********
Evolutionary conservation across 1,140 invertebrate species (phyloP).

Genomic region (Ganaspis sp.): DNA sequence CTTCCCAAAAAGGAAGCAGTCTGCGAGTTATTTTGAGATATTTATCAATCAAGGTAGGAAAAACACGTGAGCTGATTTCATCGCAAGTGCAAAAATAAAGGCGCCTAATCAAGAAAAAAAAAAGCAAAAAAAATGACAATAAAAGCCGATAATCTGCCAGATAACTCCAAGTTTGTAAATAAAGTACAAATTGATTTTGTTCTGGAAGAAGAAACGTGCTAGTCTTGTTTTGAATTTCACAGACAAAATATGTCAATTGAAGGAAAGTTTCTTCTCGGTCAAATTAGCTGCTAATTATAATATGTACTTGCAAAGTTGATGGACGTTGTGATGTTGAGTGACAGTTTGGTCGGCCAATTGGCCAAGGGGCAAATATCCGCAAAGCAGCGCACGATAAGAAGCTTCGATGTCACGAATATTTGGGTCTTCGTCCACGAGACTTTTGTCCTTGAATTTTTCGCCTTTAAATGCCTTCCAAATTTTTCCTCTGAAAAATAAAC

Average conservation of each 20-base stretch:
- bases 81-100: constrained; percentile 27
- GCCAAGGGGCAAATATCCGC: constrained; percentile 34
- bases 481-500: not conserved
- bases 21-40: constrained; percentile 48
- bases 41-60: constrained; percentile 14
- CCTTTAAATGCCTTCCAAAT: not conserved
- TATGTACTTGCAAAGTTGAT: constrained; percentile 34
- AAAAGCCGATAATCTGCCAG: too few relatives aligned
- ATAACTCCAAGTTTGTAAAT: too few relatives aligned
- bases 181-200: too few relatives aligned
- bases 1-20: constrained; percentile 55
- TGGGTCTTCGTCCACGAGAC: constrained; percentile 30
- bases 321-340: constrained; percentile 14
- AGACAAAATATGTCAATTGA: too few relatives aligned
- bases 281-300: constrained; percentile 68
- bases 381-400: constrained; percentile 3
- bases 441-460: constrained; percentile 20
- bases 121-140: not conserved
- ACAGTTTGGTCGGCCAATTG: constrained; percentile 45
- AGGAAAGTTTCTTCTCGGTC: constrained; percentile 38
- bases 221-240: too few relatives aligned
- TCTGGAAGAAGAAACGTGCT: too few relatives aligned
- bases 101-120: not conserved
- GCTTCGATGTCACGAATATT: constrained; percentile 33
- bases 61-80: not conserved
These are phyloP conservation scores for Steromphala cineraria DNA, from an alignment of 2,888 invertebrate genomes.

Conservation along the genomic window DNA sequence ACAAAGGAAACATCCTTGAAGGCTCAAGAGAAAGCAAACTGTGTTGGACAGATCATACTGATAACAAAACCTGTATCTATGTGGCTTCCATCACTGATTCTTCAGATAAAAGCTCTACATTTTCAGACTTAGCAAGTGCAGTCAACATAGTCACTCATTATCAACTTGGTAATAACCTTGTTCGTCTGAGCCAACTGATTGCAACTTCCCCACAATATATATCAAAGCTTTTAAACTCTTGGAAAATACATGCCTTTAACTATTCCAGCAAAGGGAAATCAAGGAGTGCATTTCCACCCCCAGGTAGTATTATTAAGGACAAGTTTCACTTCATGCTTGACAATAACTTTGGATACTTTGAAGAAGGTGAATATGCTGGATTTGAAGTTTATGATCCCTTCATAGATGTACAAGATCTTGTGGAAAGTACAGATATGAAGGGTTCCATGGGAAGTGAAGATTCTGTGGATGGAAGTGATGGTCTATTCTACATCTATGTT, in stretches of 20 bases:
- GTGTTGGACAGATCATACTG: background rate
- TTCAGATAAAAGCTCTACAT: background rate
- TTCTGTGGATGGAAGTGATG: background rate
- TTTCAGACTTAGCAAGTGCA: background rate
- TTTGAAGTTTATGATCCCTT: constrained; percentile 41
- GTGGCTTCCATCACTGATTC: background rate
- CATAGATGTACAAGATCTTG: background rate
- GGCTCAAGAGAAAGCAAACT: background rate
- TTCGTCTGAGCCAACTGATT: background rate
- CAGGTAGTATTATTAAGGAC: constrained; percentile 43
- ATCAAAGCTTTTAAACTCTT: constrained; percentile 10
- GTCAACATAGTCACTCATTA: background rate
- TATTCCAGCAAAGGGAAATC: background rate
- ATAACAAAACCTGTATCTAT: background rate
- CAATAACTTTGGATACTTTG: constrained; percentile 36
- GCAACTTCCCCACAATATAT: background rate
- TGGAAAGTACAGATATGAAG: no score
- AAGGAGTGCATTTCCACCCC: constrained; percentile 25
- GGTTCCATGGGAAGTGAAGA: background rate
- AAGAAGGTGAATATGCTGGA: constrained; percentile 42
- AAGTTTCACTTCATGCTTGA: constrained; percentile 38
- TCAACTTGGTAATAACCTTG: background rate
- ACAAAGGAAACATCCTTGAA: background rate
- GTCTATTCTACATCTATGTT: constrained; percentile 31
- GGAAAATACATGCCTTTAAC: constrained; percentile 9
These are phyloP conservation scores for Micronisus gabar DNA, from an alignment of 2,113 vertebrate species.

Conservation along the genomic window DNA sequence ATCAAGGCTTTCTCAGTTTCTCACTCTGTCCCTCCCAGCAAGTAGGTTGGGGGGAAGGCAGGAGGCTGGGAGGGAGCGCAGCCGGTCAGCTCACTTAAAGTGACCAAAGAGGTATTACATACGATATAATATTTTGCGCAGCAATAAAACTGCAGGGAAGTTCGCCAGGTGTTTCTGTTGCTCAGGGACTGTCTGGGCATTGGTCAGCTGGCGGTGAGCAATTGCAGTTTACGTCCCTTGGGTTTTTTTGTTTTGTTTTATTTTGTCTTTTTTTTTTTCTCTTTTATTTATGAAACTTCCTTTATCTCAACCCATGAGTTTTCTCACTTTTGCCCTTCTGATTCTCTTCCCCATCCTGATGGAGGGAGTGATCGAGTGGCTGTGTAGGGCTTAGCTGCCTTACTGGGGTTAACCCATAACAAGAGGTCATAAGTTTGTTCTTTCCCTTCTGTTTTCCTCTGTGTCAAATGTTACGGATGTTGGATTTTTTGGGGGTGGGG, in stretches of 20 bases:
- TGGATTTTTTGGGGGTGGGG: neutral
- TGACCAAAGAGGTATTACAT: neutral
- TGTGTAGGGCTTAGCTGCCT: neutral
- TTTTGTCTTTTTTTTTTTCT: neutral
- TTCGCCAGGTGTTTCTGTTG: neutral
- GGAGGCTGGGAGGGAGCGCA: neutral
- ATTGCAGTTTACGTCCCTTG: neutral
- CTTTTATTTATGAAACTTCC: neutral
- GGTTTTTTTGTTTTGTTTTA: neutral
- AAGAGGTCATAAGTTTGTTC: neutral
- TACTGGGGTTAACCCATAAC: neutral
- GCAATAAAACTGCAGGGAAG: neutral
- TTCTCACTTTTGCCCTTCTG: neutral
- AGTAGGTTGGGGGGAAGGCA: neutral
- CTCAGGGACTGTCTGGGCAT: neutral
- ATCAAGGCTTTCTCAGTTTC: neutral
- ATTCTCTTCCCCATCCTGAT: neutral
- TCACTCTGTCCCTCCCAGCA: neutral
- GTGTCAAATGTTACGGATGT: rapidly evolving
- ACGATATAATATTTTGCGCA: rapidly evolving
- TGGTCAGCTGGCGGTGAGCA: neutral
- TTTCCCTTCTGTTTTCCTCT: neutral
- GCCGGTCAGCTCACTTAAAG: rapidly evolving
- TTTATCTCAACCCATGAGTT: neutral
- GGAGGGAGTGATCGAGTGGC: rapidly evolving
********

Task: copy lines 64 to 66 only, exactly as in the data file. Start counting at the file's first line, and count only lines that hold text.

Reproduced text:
- ATTGCAGTTTACGTCCCTTG: neutral
- CTTTTATTTATGAAACTTCC: neutral
- GGTTTTTTTGTTTTGTTTTA: neutral